mobile A type of sculpture in which parts move, often activated by air currents. See also kinetic art.
modeling 1. Working pliable material such as clay or wax into three-dimensional forms. 2. In drawing or painting, the effect of light falling on a three-dimensional object so that the illusion of its mass is created and defined by value gradations.
modernism Theory and practice in late nineteenth- and twentieth-century art, which holds that each new generation must build on past styles in new ways or break with the past in order to make the next major historical contribution. Characterized by idealism; seen as "high art," as differentiated from popular art. In painting, most clearly seen in the work of the Post-Impressionists, beginning in 1885; in architecture, most evident in the work of Bauhaus and International Style architects, beginning about 1920.
module A standard unit of measure in architecture. The part of a structure used as a standard by which the rest is proportioned.
monochromatic A color scheme limited to variations of one hue, a hue with its tints and/or shades.
montage 1. A composition made up of pictures or parts of pictures previously drawn, painted, or photographed. 2. In motion pictures, the combining of separate bits of film to portray the character of a single event through multiple views.
mosaic An art medium in which small pieces of colored glass, stone, or ceramic tile called tessera are embedded in a background material such as plaster or mortar. Also, works made using this technique.
mural A large wall painting, often executed in fresco.
naturalism Representational art in which the artist presents a subjective interpretation of visual reality while retaining something of the natural appearance or look of the objects depicted. Naturalism varies greatly from artist to artist, depending on the degree and kind of subjective interpretation.
naive art Art made by people with no formal art training.
nave The tall central space of a church or cathedral, usually flanked by side aisles.
negative shape A background or ground shape seen in relation to foreground or figure shapes.
Neoclassicism New classicism. A revival of classical Greek and Roman forms in art, music, and literature, particularly during the eighteenth and nineteenth centuries in Europe and America. It was part of a reaction to the excesses of Baroque and Rococo art.
neutrals Not associated with any single hue. Blacks, whites, grays, and dull gray-browns. A neutral can be made by mixing complementary hues.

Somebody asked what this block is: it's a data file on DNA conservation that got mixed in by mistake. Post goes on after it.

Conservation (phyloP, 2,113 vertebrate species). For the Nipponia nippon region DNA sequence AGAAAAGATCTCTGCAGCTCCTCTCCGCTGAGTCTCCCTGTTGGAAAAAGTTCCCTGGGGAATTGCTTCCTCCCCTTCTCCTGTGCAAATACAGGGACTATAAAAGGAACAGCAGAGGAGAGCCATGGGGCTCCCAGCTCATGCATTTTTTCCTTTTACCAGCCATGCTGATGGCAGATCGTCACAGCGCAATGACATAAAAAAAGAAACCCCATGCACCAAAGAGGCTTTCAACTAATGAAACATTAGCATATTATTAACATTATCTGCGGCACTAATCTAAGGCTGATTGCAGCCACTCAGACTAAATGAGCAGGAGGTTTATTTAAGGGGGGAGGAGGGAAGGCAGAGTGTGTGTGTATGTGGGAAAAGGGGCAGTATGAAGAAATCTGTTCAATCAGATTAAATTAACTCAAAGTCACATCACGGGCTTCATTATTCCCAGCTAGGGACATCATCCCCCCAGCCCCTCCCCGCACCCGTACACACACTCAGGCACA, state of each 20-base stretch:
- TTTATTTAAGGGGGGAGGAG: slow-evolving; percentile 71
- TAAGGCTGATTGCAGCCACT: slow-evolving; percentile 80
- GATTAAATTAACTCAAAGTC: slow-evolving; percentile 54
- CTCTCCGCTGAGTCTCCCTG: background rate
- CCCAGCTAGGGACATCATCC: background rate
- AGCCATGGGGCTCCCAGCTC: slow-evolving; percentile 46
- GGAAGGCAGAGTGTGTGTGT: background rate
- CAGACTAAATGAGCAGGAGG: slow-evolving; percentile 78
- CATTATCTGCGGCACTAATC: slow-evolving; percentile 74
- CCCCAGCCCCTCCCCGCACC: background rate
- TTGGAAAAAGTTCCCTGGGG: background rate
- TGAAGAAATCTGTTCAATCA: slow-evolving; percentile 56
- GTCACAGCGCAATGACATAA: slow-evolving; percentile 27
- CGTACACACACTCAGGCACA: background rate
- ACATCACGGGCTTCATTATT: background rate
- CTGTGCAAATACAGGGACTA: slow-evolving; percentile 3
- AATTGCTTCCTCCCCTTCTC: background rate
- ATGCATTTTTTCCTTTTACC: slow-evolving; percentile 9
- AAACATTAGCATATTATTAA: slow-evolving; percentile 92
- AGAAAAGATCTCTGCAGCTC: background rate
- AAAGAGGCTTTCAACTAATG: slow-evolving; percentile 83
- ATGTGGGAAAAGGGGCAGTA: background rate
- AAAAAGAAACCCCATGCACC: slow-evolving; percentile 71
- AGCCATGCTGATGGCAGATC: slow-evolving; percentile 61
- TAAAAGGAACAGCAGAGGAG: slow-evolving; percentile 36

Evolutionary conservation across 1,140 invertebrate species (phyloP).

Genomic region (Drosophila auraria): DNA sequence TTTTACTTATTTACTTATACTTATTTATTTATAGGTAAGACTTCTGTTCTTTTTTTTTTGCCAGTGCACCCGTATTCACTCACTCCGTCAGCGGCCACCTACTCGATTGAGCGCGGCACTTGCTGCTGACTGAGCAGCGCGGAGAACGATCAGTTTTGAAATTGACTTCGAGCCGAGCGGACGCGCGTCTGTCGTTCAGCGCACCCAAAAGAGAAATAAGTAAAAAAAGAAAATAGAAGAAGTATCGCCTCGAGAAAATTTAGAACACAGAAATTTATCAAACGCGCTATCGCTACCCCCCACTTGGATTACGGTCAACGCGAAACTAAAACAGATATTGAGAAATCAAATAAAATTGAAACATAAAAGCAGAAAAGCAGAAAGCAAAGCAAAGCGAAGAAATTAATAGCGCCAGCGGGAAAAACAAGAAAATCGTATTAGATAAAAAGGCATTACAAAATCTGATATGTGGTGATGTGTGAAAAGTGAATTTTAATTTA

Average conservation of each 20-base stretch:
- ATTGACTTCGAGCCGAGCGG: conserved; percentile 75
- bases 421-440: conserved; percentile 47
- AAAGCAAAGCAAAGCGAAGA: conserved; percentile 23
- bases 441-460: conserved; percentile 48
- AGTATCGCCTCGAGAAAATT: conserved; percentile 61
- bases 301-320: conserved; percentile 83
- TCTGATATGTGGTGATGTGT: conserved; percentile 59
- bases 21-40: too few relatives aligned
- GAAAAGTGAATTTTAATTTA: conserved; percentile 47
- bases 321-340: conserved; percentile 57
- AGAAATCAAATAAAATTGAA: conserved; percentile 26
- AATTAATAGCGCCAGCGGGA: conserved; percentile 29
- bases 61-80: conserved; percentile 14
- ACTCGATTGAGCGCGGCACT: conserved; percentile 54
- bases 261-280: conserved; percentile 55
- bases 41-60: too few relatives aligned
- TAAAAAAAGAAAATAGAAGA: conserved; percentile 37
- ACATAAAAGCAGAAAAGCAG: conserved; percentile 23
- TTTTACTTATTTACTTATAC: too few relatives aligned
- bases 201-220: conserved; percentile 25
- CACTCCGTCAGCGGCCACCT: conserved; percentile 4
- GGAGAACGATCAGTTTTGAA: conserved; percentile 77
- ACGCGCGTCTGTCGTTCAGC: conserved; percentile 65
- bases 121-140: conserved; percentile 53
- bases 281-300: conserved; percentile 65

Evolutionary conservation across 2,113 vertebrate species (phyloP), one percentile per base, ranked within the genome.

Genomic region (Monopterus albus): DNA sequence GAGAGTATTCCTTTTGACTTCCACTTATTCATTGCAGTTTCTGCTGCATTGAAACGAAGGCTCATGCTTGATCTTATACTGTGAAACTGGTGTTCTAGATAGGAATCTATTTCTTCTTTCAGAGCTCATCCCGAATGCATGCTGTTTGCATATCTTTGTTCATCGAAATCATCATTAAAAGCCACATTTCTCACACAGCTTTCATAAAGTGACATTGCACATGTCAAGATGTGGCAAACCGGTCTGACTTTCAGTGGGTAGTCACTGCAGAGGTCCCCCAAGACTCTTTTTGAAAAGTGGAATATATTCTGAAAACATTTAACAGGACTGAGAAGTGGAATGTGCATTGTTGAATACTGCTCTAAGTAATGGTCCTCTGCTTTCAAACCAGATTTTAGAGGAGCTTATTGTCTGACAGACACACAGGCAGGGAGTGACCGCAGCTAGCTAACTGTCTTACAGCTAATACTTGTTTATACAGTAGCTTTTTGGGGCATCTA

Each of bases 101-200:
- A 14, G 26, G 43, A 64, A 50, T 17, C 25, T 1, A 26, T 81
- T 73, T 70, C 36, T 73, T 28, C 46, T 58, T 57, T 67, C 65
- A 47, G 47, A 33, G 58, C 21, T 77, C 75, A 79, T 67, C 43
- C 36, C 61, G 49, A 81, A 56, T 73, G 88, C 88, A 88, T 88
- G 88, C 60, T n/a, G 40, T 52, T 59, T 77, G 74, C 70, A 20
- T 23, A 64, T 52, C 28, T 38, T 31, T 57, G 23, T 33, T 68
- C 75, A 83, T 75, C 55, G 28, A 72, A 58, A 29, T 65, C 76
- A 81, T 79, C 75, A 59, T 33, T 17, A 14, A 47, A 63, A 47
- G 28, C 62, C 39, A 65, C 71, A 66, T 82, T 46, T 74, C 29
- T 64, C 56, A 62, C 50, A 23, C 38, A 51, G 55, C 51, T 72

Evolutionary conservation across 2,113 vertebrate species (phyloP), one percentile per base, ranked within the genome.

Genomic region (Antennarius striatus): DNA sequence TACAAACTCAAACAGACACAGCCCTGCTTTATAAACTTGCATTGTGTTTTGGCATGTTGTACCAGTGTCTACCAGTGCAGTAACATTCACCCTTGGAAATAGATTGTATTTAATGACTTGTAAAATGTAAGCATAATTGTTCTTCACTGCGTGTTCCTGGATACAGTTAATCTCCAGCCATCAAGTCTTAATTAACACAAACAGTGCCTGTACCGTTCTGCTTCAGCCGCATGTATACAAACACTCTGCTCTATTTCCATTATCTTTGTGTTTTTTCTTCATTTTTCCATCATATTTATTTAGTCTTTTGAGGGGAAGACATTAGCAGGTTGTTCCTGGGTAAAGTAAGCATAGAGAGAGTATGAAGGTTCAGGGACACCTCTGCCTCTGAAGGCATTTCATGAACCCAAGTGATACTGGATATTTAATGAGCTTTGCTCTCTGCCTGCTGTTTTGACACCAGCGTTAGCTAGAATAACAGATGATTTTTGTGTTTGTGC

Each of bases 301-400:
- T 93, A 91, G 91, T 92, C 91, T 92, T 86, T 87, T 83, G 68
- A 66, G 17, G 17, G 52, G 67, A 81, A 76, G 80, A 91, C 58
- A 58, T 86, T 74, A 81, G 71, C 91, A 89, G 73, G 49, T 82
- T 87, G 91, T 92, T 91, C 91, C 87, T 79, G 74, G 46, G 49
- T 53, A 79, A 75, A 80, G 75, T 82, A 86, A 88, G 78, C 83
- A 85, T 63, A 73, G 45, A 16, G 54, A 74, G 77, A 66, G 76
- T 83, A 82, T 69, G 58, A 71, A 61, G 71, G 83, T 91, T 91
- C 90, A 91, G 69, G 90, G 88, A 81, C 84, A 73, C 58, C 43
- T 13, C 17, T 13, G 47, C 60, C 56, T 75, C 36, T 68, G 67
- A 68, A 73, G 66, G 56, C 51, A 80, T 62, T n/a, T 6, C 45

nonobjective See nonrepresentational and abstract art.
nonrepresentational Art without reference to anything outside itself-without representation. Also called nonobjective-without recognizable objects.
offset printing Planographic printing by indirect image-transfer from photomechanical plates. The plate transfers ink to a rubber-covered cylinder, which "offsets" the ink to the paper. Also called photo-offset and offset lithography.
oil paint Paint in which the pigment is held together with a binder of oil, usually linseed oil.
opaque Impenetrable by light; not transparent or translucent.
open form A form whose contour is irregular or broken, having a sense of growth, change, or unresolved tension; form in a state of becoming.
optical color mixture Apparent rather than actual color mixture, produced by interspersing brush strokes or dots of color instead of physically mixing them. The implied mixing occurs in the eye of the viewer and produces a lively color sensation.
painterly Painting characterized by openness of form, in which shapes are defined by loose brushwork in light and dark color areas rather than by outline or contour.
pastels 1. Sticks of powdered pigment held together with a gum binding agent. 2. Pale colors or tints.
performance art Dramatic presentation by visual artists (as distinguished from theater artists such as actors and dancers) before an audience, usually apart from a formal theatrical setting.
perspective A system for creating an illusion of depth or three-dimensional space on a two-dimensional surface. Usually refers to linear perspective, which is based on the fact that parallel lines or edges appear to converge and objects appear smaller as the distance between them and the viewer increases. Atmospheric perspective (aerial perspective) creates the illusion of distance by reducing color saturation, value contrast, and detail in order to imply the hazy effect of atmosphere between the viewer and distant objects. Isometric perspective is not a visual or optical interpretation, but a mechanical means to show space and volume in rectangular forms. Parallel lines remain parallel; there is no convergence.
perspective rendering A view of an architectural structure drawn in linear perspective, usually from a three-quarter view or similar vantage point that shows two sides of the proposed building.